For at least a couple of centuries now, Front Royal has been a popular jumping-off point for treks into the greater unknown.

In the 19th century, the town--built where a lovely high pass through the Blue Ridge descends to a major fork in the Shenandoah River--was both a natural rest stop and inevitable Civil War hot spot. Today, Front Royal is Virginia's official "canoe capital" and gateway to Skyline Drive, which begins its winding route south through Shenandoah National Park on the outskirts of town.

The news, however, is that Front Royal has quietly become an excellent jumping-back-on point.

It might just be I-66 that you're jumping back on, but that would be a shame. To begin with, you would miss Stokes General Store.

Unlike the canoeing or hiking or resting-up opportunities that bring so many others to town, especially in warmer months, Stokes is what first brought my wife, and then me, to Front Royal. Actually, it was a combination of bad directions and an urgent midwinter need for new boots, overalls, a propane stove and a strange-looking hand tool that rolls logs (yes, we live a ways outside the Beltway).

Charmaine made a left turn too early, and instead of the sought-for hardware store, happened upon Stokes--a vast, high-shelved country store on the edge of old-town Front Royal--and found it had everything we needed. Actually, since opening in 1944, Stokes has traditionally had much more than any one family needs: hunting and outdoors gear, tools, boots and hats, knives, ammo belts, giant frying pans and even larger, less explicable wheels of hard cheddar. Plus, the store carries most everything made by Carhartt, the working-duds company (which has, incidentally, somehow become a Thing among the young and callous-free; in Manhattan recently, we saw more Carhartt than we've seen in all of Virginia cattle country).

We returned together the next day. Afterward, just up Main Street, we walked over to the month-old Seasons Coffee Gallery, where we had lattes (we weren't yet wearing any Carhartt, so as far as we know we broke no Virginia laws). Seasons also has creative sandwiches, soups, pastries--and several murals by locally renowned Front Royal realist Patricia Windrow. (The one I like is a window painted large on a windowless wall; in the foreground peering in, kind of wondering what's up with all these humans and their espresso, is a life-size llama.)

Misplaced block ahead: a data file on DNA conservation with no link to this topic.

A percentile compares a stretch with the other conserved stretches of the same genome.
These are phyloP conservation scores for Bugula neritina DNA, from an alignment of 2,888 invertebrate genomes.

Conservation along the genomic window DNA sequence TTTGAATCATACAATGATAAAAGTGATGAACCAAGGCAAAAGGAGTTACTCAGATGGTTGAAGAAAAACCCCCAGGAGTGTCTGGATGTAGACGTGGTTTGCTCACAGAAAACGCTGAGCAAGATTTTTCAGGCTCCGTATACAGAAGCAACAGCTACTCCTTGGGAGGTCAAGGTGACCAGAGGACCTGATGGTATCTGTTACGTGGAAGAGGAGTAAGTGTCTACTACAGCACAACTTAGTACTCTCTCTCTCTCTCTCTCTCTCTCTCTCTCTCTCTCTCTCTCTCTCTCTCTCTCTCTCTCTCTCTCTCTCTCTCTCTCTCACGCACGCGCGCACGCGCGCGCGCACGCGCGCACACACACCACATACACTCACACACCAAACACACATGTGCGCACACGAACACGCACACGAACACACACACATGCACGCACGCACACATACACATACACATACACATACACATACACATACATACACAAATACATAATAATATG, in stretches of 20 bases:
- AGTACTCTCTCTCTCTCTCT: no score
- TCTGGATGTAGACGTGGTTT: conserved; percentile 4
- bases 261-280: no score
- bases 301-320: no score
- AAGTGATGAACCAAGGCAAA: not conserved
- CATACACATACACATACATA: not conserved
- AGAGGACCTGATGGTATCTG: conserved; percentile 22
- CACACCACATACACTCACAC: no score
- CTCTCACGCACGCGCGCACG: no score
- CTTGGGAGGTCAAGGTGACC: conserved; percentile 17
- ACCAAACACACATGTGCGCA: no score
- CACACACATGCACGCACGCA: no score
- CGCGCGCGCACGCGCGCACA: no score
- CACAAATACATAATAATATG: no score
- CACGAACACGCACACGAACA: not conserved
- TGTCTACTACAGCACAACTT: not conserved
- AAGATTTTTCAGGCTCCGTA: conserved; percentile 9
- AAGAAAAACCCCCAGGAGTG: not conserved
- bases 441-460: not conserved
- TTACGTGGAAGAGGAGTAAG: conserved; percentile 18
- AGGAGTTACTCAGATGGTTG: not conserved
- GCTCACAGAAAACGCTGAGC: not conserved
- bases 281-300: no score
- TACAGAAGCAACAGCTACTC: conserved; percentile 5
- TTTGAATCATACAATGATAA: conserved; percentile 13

Windrow's own gallery--and many of her indoor and outdoor murals and oils, which appear all over the historic district--is right behind Seasons. Out the front door is the distinctive copper-roofed gazebo of the village commons, bracketed by a row of low-key, highly varied antiques, craft and thrift shops; a lone red caboose sitting on the few remaining feet of Southern Railroad track left in town; a very large, very accurate sundial designed by Windrow and forged locally; and the Front Royal-Warren County Chamber's visitors center.

The visitors center is a bright yellow clapboard shed--the restored former train station that welcomed five or six passenger trains a day at its early-1900s peak. Behind it, in the former town feed mill once fed by daily freight trains, is the Main Street Mill, a restaurant and bar with steaks, pasta and the NFL on satellite.

The visitors center had closed for the day; on my next visit, I found it to be one of the most well-stocked and user-friendly visitors centers I'd seen. Behind the counter, an amiable former Fairfax County resident carefully marked restaurants and places to stay on a two-sided map I could take with me, and sold me a discounted ticket to the ever-wondrous tour (if you don't mind a surprise sermon in the mount or two) at Skyline Caverns down the road. I asked lots of questions; he had good answers for all of them.

Let's just say that Front Royal--a brawling frontier burg nicknamed Helltown in the 18th century and a nose-wrinkling, Superfund-inspiring factory town for much of the 20th--has changed somewhat.

Front Royal retains many of its quirky, small-town charms. The Royal Dairy diner--where milkshakes still come with the half-full stainless container on the side--comes to mind. Likewise the pleasant clutter of the Royal Oaks used bookstore; the chatter that comes from families at Bing Crosby Field for the college league Cardinals' short summer season; the valley-spanning view from the front lawn at Randolph-Macon Academy; and the way the locals consistently smile and look you in the eye, hardly holding you at fault for those occasional relapses into Yankee-ness.